Trinseo and BASF announced the intention to expand their businesses with the production of styrene based on circular feedstock. The collaboration aims to increase efforts by both companies in the development and management of styrene featuring an improved environmental profile.
Trinseo has recently been procuring first supplies of the synthetical chemical styrene based on circular feedstock from BASF for use in its Solution-Styrene Butadiene Rubber (S-SBR) and polystyrene (PS) products. Trinseo supplies S-SBR to major tires manufacturers while its PS products are used in applications such as food packaging and appliances. The first few customers have already processed the material.
“By creating synergy across the value chain, the Trinseo-BASF collaboration is an important move towards helping our customers reach their sustainability goals as well as the development of a truly circular economy,” says Nicolas Joly, vice president, plastics & feedstocks of Trinseo. “The initiative is also in line with Trinseo’s 2030 Sustainability Goals announced earlier this year.”
“CO2 emission reduction and a circular economy are BASF’s paramount targets. Using circular feedstocks instead of virgin fossil resources contributes directly or indirectly to an improved CO2 footprint of subsequent products,” says Klaus Ries, vice president for BASF’s styrenics business Europe. “While our customer Trinseo procures biomass balanced (BMB) styrene for their downstream business already, styrene Ccycled will be available in the near future”.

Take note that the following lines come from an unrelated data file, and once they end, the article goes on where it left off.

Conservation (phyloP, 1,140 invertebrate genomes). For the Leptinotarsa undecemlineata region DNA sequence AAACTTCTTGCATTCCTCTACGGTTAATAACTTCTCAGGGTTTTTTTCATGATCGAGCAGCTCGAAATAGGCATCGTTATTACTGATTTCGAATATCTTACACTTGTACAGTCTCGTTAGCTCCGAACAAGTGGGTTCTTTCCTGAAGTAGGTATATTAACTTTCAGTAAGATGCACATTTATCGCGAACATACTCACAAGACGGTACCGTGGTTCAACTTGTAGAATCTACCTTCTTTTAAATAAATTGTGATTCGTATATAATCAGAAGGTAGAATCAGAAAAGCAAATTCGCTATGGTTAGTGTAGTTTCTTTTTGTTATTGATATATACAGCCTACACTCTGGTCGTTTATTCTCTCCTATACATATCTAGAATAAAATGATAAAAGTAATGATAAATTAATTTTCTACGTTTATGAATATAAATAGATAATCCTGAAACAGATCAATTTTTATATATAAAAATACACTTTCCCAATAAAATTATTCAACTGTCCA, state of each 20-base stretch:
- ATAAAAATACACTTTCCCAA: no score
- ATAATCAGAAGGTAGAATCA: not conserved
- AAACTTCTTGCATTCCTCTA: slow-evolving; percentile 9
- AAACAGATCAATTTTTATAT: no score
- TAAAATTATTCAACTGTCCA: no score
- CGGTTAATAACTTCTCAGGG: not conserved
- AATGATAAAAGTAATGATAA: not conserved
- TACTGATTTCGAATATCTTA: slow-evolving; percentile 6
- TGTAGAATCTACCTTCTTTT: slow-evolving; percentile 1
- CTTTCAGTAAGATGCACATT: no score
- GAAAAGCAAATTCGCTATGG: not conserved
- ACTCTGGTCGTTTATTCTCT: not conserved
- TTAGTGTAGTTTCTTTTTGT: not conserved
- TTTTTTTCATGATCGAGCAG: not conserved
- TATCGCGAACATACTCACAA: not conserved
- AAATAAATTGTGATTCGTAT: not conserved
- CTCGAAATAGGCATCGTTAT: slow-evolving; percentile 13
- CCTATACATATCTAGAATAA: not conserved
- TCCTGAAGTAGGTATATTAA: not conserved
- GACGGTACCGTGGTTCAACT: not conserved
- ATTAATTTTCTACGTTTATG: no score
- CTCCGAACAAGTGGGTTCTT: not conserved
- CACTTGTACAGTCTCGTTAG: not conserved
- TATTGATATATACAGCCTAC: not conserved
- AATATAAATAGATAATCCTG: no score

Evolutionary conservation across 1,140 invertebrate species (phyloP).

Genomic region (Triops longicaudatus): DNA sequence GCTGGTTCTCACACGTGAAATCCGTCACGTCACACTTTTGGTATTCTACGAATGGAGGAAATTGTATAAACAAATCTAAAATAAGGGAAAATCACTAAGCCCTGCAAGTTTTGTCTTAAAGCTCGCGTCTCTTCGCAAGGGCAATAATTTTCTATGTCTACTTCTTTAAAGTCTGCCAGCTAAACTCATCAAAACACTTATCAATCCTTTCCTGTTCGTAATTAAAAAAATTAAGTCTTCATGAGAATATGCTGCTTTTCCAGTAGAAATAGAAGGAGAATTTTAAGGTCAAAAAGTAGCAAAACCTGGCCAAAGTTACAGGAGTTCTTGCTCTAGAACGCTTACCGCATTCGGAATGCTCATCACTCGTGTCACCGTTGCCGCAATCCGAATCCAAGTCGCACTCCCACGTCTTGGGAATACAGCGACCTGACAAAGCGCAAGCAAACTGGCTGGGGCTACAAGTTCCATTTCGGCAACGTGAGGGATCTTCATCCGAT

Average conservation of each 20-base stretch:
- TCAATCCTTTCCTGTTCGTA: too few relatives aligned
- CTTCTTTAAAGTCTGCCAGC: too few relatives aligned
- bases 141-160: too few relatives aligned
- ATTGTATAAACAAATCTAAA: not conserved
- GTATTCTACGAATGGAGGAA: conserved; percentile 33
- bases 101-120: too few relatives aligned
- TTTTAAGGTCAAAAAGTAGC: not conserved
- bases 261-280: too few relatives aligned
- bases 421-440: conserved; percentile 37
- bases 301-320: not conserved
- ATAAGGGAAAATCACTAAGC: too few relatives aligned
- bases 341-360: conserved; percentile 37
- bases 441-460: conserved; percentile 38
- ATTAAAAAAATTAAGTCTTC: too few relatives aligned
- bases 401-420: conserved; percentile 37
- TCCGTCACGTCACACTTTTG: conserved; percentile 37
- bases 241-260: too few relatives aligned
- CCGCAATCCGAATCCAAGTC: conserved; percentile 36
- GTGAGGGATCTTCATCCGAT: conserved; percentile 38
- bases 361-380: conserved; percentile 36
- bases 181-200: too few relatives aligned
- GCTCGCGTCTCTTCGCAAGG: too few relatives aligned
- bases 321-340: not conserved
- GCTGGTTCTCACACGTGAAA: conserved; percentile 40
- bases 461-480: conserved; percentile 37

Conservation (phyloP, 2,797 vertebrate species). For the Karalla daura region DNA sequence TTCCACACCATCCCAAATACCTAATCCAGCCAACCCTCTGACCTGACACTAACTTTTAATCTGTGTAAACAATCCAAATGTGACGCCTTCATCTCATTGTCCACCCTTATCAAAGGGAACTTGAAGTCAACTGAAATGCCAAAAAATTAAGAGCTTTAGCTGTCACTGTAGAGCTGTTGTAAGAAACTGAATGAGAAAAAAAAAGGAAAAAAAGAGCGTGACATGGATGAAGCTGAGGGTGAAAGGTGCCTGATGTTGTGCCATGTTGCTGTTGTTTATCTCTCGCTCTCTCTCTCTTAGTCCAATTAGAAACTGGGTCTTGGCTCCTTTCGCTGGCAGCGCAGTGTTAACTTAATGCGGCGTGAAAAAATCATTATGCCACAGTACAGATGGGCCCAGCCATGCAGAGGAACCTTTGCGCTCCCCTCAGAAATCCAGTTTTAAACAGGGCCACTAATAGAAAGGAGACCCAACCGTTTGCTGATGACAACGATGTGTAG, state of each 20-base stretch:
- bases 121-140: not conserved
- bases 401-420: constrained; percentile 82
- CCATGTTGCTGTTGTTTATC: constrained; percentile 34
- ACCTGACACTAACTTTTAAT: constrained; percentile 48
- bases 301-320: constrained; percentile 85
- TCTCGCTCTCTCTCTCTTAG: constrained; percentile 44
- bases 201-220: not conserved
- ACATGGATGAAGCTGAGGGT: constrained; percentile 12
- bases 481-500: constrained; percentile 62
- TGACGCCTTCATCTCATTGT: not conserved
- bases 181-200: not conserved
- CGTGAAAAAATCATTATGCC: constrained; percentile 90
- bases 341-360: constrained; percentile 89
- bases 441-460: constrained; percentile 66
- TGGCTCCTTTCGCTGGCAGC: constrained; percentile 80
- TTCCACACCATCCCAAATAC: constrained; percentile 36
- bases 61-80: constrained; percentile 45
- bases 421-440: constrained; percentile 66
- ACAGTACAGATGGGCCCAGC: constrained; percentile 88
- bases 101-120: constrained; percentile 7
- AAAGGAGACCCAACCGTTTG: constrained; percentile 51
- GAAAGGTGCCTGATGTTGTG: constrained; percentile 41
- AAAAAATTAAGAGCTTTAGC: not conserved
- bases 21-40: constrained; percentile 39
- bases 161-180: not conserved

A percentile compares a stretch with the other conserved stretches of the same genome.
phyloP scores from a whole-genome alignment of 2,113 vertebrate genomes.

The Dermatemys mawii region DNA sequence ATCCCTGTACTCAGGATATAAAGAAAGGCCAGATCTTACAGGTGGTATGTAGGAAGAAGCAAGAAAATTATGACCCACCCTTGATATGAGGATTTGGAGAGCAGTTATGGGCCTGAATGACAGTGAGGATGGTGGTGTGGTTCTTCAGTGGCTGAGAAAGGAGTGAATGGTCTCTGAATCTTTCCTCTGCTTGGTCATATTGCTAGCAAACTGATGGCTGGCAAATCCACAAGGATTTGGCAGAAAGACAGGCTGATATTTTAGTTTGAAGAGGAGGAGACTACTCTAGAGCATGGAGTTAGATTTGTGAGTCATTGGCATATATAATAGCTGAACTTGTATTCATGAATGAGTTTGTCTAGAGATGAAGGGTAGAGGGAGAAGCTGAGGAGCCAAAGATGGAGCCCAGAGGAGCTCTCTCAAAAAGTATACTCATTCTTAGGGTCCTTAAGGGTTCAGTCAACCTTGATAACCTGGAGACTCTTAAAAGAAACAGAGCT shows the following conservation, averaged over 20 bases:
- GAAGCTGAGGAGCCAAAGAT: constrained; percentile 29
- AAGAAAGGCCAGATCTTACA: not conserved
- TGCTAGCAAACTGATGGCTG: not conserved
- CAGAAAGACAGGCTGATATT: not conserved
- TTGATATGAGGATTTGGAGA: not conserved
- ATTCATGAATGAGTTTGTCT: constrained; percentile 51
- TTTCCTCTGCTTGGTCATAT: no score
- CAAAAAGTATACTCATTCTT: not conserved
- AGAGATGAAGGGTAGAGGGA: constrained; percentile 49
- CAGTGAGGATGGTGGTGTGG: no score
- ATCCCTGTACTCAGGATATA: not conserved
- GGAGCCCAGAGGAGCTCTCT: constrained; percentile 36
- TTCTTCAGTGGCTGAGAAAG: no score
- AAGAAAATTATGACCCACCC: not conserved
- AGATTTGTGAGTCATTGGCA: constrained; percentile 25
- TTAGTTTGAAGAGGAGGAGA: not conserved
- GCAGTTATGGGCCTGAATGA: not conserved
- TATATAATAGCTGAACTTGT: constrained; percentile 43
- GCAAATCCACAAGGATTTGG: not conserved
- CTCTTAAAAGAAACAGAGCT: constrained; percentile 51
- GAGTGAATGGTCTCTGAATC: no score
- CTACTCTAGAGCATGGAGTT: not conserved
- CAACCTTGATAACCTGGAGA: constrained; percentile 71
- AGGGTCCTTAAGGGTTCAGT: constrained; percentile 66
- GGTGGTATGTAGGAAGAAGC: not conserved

Two Types of Mass Balanced Styrene
There are two types of styrene BASF can produce with a mass balance approach — renewable feedstock based-styrene and styrene based on chemically recycled feedstock. Mass balance is a chain of custody model designed to keep track of the total amount of input (e. g. circular feedstock) throughout the production cycle and ensure an appropriate allocation to the finished goods. Both of these alternative feedstocks replace a certain amount of virgin fossil resources at the beginning of the value chain — leading to a reduction of CO2 emissions.
To produce BMB styrene, BASF replaces fossil resources like naphtha or natural gas by renewable feedstocks derived from organic waste or vegetable oils. When manufacturing Ccycled products, BASF uses pyrolysis oil derived from plastic waste that is not recycled mechanically, e.g., mixed household waste or end-of-life tires, as a feedstock, thus contributing to plastics circularity.
With this approach Trinseo and BASF say they can offer products with a better environmental profile and the same properties as those manufactured from fossil feedstock. The allocation process via the mass balance approach as well as the products are certified by an independent auditor.
Read more about BASF’s ChemCycling project here.